The large-scale picture in the centre of the parament represents the so-called Notgottes, the depiction of the broken body of Christ. This does not correspond to any particular episode in the Passion of Christ; it is a timeless but still very realistically crafted devotional image in which God the Father displays the body of his sacrificed son. The symbolic presence of the Holy Spirit, in the form of a dove, expands the motif to make this, in effect, a depiction of the Trinity. Through the portrayal of Christ as the Man of Sorrows - that is, with all the stigmata of his suffering - this specific manner of representing the Trinity is directly related to the Sacrament of the Altar: according to Christian belief, the expiatory sacrifice of the mass is a bloodless repetition of Christ's divine act of redemption on the cross. The image belongs to the genre of devotional pictures and is thus concerned with forging the greatest possible emotional bond between viewer and picture. The Notgottes is an image of paternal compassion and the devoted love of God, one that strives to elicit from the viewer reverent sympathy for the Son of God, who suffered for the sins of mankind. The design of the middle picture is attributed to the so-called Master of Flémalle. This painter - sometimes doubtfully identified with the Flemish master Robert Campin (1375-1444) - was, along with the brothers van Eyck, among the pioneers of early Netherlandish realism.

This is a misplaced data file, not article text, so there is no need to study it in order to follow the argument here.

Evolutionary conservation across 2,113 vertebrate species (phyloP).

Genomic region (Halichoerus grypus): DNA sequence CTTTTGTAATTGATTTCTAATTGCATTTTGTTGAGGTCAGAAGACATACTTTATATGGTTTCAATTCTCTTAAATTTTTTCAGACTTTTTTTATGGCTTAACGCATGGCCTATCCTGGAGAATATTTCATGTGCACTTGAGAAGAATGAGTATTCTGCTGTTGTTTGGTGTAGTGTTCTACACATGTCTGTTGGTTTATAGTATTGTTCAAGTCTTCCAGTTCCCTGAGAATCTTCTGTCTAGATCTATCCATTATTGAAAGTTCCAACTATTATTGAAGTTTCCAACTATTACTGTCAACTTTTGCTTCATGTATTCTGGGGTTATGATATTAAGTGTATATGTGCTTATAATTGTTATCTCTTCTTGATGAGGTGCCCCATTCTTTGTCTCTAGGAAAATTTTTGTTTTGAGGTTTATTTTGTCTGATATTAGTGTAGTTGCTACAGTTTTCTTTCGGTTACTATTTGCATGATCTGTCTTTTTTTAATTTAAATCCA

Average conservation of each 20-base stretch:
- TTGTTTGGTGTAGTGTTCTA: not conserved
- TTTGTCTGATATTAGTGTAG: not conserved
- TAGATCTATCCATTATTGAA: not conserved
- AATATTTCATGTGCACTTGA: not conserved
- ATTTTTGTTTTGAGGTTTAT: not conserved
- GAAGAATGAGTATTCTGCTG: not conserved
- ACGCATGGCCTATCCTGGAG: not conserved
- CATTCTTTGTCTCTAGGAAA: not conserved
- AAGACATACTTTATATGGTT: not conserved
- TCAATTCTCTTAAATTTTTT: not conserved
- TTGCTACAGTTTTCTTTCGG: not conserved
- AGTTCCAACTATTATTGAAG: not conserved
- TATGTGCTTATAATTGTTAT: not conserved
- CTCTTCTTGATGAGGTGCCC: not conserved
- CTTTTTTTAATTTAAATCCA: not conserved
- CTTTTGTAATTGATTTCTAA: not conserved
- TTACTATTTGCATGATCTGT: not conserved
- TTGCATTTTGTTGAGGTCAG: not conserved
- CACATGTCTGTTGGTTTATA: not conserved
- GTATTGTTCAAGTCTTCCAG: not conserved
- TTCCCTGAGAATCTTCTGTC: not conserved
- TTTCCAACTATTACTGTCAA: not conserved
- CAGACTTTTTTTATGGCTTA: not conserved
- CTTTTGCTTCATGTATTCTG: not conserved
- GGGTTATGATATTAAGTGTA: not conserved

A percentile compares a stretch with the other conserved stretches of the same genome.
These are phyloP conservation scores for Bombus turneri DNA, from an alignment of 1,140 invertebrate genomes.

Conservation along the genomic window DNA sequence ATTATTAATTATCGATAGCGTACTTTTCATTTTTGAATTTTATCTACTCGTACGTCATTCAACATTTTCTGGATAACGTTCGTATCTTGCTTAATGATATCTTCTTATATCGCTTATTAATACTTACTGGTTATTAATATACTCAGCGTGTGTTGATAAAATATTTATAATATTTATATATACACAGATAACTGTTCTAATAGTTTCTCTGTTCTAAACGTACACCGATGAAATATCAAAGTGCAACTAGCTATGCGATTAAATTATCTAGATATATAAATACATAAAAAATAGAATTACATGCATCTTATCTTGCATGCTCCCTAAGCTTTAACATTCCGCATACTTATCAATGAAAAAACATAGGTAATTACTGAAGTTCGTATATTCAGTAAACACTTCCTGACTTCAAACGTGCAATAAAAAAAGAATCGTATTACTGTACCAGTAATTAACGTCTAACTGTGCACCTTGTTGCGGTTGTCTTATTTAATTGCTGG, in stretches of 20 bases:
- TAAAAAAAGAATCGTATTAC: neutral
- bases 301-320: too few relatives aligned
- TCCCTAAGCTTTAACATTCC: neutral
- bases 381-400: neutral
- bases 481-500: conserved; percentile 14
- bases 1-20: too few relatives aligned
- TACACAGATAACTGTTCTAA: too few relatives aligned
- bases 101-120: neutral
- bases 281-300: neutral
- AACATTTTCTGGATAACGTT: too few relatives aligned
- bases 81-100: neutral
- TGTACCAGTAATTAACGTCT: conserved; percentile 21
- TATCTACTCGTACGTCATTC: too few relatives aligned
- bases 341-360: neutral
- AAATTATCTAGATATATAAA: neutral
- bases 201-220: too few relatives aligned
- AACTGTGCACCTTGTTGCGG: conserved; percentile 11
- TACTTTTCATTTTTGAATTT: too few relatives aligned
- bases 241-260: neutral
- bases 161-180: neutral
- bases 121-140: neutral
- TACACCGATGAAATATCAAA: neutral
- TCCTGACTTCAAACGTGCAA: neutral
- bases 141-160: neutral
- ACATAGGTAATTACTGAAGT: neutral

Parament; Altarbehang; Textil
Textil, Starker Leinengrund; an den Gewändern das Rahmenwerk aus rotem Samt und Goldborten; Gold-, Perlen, Samt- und Seidenstickerei (Nadelmalerei, Lasurtechnik) (Textil)
L. 330 cm, B. 119 cm
Kunsthistorisches Museum Wien, Kunstkammer
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